- Why do you think the chamber is U-shaped? So that there are two sides to accommodate government and opposition, who can face each other to debate. The cross-bench can sit in between the government and opposition.
- Why is it important that the minister publicly explains the reasons for introducing the bill? So that opposition, independents, minor parties and interested members of the public can hear about the bill and consider whether it is a good idea for a law.
- List all the news stories which occurred during Pass the Bill. How did they affect the progress of the bill?
- How is order kept in the House of Representatives and the Senate? The Speaker/President keeps order.
- What does the opposition say when voting on a bill? They may either say 'aye' or 'no', depending on whether they think the bill is appropriate for Australia.
- List as many differences as you can between the House of Representatives and the Senate. They differ in colour, members represent electorates while senators represent states, the government has the majority in the House of Representatives, and the Senate usually provides more scrutiny of bills.
- Can you identify any people in the Senate who weren't in the House of Representatives? What do these people do?
- Which groups of people spoke to the committee, and what other groups might the committee want to talk to? Why is it important for the committee to speak to all these groups? The committee learns a lot more about the bill, and the people of Australia get a chance to speak to parliamentarians about a particular issue.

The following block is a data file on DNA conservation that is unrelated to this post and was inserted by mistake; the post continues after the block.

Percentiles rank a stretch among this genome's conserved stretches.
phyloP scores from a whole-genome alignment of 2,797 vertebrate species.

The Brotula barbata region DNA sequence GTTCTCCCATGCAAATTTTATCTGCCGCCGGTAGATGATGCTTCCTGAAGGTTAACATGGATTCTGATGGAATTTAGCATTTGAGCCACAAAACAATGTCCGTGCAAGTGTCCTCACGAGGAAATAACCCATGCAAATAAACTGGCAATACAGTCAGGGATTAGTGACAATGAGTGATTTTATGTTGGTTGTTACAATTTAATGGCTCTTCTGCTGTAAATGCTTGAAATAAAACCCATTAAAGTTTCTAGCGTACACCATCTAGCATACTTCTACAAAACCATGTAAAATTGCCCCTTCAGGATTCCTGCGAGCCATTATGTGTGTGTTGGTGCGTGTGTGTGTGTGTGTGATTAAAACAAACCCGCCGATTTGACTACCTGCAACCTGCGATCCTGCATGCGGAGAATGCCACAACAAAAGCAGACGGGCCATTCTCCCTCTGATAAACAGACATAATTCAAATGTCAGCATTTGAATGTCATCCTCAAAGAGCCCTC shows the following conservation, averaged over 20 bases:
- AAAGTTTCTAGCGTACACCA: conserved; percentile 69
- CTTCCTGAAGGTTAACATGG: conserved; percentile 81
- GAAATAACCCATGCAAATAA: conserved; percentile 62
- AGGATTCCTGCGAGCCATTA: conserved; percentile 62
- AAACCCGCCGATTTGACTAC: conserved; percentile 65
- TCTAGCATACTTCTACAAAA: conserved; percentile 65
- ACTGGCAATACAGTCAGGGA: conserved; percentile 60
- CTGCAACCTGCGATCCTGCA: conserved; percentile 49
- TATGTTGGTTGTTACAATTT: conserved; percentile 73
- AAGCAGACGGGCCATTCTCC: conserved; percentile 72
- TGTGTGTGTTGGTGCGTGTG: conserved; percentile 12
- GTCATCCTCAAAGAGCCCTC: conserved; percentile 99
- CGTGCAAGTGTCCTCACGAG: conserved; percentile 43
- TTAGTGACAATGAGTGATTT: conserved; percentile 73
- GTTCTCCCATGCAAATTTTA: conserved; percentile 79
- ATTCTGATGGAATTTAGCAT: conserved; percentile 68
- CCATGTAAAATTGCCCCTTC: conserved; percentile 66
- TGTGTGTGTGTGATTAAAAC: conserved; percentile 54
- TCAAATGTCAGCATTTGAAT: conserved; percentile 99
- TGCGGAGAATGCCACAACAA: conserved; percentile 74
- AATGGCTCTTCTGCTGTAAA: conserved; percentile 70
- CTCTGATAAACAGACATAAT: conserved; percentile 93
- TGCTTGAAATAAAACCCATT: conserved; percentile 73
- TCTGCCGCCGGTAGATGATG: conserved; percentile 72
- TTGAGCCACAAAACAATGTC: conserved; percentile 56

- How does consideration in detail and Committee of the Whole enrich the legislative process? Amendments to bills usually make the bill fairer, more acceptable and more practical.
- Why do some bills go to a division vote, while others don't? A bill goes to a division vote if the major parties don't agree on the bill.
- Why is the vote counted? The vote is publicly counted so that the Australian people, interested parties etc, can find out who was for and against the bill.
- Why would the senators decide to amend a bill during Committee of the Whole? They might think the bill still needs improving.
- Why might the government and opposition teams swap sides? The opposition may support the amendment, and the government may be against it.
- What is the purpose of the debate in the House of Representatives, given that the government will always succeed in getting its bills through this chamber? The public may learn about the bill. The opposition can explain their position, scrutinise the government and propose amendments. The government must publicly explain and justify the bill.
- Which steps in the passage of a bill are compulsory? Which steps are optional? The committee process, consideration in detail (House) and Committee of the Whole (Senate) are optional.
- Have students write a proposal for their own bill. They might like to be the minister for education, health, sport, the environment, defence or a minister of their own choice. Further information about writing a bill can be found at http://www.peo.gov.au/teachers/role-play-lesson-plans/law-making-house-representatives.html
- Have students write and illustrate a news story about a major event in Australia. Then have them report how this event might affect the passage of a bill through parliament.